Uncountable random graphs

There is a theorem from Erdos and Renyi that says that a random graph on $\aleph_0$ vertices (where each pair of vertices is connected with probability equal to $\frac{1}{2}$) will be isomorphic to the Rado graph with probability 1. Does an analogous result hold for random graphs on $\kappa$ vertices, for $\kappa > \aleph_0$? The proof I have read of the Erdos-Renyi theorem does not appear to generalize to larger cardinals.

More generally, how does one compute probabilities in cases like this (where, in general, the sample space and the event are both sets of the same cardinality $\lambda > 2^{\aleph_0}$. What sorts of arguments are used to show that such an event has probability $0$ or $1$. If anyone has an example of such an problem and solution, I would appreciate it!

• I don't know references, but Wikipedia says that there are many nonisomorphic uncountable graphs with the universal property. en.m.wikipedia.org/wiki/Random_graph Commented Nov 1, 2015 at 19:12
• I saw that too, but I don't think it answers the question one way or the other (at least not immediately). Commented Nov 1, 2015 at 19:23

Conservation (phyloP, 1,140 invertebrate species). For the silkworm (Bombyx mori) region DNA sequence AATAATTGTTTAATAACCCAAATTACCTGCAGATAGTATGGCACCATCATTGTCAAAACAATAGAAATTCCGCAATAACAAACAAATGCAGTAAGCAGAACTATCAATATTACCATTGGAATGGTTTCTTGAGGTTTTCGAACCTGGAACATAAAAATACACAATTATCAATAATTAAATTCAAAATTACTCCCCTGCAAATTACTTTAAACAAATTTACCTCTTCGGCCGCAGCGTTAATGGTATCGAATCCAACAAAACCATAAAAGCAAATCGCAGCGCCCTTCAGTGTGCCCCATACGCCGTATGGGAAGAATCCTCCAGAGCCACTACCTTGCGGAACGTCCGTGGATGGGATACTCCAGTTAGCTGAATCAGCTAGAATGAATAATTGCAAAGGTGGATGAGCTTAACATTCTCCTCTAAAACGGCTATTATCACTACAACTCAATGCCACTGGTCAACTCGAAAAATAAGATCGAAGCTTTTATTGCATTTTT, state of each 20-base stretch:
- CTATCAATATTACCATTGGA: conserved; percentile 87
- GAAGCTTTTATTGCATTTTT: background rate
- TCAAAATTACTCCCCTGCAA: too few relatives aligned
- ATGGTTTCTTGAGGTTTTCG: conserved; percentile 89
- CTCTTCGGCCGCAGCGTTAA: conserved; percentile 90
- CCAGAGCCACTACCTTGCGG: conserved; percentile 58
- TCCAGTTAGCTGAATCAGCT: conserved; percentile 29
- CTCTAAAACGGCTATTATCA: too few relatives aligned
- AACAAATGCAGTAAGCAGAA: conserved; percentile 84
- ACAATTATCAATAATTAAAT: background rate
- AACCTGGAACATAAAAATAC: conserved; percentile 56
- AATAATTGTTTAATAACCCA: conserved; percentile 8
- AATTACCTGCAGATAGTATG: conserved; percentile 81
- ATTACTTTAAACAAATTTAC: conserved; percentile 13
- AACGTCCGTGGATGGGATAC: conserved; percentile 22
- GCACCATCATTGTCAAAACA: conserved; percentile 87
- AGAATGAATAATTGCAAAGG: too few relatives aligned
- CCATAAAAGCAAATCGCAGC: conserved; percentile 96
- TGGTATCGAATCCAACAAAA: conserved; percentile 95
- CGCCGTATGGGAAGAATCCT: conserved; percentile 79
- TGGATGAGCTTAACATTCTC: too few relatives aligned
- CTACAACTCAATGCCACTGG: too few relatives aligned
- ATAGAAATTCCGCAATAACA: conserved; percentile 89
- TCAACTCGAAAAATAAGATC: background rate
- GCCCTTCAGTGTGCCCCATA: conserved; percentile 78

• Also, it is not really clear in the article which of the statements is the one that they are saying doesn't generalize to uncountable cardinals. On the face of thing, it is possible that there are multiple isomorphism classes all having the extension property, yet almost all randomly generated graphs lie in just one of those classes. Commented Nov 1, 2015 at 19:30

When people talk about "random graphs on $$\kappa$$ vertices", they just mean graphs with the same first order theory as the random graph (i.e. graphs with the same extension property). Under this definition, I will sketch how to show there are non-isomorphic random graphs of any uncountable cardinality.
First, let's look at random graph completions. Let $$G$$ be any infinite graph. Let $$G'$$ be the graph obtained by, for each pair of finite set $$A$$ of verticies in $$G$$, adjoining a new vertex $$v_A$$ to $$G$$ adjacent to every vertex in $$A$$ (and no other verticies in $$G$$). If we repeat this countably many times, we will get a random graph, $$\overline{G} = G\cup G'\cup G''\cup \dots$$.
Let $$G_1$$ be the graph on $$\kappa$$ with no edges. One can show $$\overline{G_1}$$ has no uncountable cliques (essentially because verticies in $$G'\setminus G$$ have only finitely many neighbors in $$G$$ and no neighbors in $$G'\setminus G$$). Let $$G_2$$ be the complete graph on $$\kappa$$. Clearly, $$\overline{G_2}$$ does have an uncountable clique. So, these are two non-isomorphic random graphs.
I believe one can do a stationary set coding argument (like is often used for linear orders) to show there are exactly $$2^\kappa$$ many random graphs of cardinality $$\kappa$$ up to isomorphism, but I may need to assume things like $$\kappa$$ is regular; I haven't thought too hard about it yet.